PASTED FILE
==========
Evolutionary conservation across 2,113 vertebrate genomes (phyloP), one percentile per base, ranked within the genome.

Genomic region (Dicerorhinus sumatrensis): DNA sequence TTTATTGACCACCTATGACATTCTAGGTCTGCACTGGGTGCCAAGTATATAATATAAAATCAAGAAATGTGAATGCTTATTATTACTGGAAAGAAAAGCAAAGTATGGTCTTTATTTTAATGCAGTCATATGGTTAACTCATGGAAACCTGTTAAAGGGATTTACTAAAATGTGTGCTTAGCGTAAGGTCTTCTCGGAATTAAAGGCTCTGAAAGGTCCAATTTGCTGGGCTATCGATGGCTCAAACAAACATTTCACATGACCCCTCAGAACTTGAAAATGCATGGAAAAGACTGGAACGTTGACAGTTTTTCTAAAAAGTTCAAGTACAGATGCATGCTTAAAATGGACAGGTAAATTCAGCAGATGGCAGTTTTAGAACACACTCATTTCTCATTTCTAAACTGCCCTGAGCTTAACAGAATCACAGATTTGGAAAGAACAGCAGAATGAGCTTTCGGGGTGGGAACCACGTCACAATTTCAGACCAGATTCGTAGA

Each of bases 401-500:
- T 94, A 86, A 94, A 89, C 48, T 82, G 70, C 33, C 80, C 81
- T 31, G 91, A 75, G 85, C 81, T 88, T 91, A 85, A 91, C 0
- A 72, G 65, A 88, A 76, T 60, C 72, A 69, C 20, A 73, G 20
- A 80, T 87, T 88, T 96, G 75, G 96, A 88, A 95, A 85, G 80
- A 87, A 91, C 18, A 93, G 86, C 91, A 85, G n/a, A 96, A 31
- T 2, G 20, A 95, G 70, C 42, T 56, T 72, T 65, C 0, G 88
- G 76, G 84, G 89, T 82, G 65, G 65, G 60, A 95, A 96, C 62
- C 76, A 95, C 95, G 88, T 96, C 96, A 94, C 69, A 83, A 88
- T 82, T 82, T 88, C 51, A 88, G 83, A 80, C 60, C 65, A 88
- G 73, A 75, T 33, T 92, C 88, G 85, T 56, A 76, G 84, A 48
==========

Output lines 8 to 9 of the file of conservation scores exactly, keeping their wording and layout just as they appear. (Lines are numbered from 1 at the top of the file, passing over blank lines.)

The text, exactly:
- A 87, A 91, C 18, A 93, G 86, C 91, A 85, G n/a, A 96, A 31
- T 2, G 20, A 95, G 70, C 42, T 56, T 72, T 65, C 0, G 88